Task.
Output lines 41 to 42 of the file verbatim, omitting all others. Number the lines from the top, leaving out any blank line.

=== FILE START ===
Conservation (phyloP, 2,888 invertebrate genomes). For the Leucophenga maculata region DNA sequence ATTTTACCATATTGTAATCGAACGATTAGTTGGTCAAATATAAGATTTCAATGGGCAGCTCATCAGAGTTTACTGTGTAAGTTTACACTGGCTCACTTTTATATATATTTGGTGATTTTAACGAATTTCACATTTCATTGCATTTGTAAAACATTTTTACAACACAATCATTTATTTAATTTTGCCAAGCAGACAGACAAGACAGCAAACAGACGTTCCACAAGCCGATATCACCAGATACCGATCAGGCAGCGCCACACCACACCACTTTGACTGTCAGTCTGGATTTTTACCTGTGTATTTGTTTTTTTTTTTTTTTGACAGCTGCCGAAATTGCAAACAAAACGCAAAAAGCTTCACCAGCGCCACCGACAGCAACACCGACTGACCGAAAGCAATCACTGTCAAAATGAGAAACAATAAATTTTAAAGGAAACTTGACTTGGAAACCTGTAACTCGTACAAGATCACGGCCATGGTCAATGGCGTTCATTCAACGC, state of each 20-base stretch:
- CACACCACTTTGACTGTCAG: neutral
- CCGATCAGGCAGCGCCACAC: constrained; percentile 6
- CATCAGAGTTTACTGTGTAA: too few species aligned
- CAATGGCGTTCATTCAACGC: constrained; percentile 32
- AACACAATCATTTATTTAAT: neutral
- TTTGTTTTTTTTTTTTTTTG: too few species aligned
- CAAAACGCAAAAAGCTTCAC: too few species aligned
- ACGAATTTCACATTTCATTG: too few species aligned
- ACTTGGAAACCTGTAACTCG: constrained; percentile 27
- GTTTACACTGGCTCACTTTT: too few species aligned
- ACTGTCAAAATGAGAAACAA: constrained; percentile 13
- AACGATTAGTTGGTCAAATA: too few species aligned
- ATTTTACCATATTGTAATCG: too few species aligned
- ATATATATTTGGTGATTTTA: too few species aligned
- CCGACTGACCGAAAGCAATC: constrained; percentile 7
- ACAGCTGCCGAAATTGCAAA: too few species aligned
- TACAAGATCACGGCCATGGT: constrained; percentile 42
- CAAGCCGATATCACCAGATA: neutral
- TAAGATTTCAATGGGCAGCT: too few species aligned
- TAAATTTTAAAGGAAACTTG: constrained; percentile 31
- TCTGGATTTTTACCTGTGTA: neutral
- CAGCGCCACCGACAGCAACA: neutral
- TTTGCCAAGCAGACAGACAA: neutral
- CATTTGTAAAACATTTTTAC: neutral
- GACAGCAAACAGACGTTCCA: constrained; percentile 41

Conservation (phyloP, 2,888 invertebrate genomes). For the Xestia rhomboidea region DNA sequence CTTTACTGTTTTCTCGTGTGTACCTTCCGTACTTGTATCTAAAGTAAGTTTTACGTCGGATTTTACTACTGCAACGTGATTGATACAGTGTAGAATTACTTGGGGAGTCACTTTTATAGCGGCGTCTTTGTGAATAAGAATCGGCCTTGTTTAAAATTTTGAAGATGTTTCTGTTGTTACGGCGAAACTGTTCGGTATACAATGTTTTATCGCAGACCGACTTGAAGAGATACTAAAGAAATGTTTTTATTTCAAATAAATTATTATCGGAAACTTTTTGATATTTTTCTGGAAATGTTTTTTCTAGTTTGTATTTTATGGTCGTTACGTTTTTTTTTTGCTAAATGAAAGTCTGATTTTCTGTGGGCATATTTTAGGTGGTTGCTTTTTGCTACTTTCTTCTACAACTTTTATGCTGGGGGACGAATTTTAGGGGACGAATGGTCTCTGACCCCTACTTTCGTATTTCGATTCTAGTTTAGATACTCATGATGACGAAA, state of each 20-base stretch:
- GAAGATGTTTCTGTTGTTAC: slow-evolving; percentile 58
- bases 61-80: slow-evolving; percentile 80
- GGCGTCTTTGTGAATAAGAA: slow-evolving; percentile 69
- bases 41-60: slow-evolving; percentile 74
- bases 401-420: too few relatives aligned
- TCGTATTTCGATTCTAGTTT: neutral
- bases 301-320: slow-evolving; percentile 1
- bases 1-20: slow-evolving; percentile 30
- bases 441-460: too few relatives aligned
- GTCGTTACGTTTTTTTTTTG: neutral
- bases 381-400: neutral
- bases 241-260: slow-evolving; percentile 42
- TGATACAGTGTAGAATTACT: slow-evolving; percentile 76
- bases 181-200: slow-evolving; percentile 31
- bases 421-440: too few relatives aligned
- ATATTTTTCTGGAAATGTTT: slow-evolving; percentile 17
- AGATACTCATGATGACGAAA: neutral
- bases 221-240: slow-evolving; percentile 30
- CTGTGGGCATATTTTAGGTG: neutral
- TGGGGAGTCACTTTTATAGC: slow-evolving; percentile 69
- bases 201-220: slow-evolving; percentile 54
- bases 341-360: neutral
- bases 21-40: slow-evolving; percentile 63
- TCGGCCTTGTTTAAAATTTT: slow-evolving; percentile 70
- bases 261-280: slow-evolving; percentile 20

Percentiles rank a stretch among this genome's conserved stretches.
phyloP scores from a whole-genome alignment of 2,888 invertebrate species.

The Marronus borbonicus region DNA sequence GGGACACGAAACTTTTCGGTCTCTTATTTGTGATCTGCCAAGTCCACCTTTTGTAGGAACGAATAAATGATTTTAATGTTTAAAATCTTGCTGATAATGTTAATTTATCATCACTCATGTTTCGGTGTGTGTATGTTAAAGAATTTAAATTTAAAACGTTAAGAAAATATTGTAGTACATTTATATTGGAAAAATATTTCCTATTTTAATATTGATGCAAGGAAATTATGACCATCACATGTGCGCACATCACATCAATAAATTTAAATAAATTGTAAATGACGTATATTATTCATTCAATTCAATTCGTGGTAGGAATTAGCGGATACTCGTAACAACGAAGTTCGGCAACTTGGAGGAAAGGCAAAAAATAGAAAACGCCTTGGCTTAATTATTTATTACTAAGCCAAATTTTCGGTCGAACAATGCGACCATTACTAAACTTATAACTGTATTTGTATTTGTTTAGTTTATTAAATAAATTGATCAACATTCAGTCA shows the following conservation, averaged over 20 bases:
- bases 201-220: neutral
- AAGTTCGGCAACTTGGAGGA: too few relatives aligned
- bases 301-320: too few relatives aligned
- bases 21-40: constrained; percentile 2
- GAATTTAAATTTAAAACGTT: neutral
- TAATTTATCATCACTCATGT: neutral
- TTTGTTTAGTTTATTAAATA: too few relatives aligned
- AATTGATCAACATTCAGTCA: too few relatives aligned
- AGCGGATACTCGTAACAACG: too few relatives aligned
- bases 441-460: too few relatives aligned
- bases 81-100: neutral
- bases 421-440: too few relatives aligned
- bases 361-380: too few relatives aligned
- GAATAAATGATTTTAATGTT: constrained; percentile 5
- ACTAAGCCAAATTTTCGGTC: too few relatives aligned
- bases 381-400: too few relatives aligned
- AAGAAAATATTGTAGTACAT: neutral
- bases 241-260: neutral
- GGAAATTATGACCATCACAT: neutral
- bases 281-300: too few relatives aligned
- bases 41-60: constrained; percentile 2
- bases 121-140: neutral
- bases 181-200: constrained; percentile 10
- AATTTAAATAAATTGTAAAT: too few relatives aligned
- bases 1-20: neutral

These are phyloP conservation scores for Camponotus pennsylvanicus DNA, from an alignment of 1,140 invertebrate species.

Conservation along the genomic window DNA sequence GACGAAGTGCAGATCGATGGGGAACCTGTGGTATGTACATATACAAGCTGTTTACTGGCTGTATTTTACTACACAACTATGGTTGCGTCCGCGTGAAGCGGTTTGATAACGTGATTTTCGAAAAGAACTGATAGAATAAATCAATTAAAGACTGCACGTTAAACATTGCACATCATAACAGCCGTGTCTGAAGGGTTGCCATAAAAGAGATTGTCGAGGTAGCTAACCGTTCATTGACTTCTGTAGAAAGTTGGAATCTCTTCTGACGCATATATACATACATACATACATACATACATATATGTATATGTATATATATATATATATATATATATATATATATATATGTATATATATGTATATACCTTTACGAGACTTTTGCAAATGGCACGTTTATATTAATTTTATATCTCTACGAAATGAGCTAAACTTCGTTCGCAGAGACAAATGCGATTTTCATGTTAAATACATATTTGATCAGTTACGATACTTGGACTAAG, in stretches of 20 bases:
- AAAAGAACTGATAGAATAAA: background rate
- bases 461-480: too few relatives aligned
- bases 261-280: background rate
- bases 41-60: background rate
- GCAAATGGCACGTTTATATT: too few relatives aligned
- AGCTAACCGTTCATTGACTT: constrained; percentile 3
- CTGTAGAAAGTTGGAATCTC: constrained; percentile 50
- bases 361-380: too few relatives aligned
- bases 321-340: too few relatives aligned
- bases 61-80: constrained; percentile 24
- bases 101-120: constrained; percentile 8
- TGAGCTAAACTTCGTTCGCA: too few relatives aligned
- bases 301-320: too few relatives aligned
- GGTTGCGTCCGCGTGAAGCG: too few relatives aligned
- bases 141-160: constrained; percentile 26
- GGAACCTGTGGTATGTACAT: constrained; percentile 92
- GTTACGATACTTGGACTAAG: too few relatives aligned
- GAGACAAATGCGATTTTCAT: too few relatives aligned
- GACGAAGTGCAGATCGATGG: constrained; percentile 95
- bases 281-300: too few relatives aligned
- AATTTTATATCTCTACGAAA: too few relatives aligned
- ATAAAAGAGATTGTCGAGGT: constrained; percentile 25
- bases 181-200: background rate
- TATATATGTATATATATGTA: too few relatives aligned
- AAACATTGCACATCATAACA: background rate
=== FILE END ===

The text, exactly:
- bases 181-200: slow-evolving; percentile 31
- bases 421-440: too few relatives aligned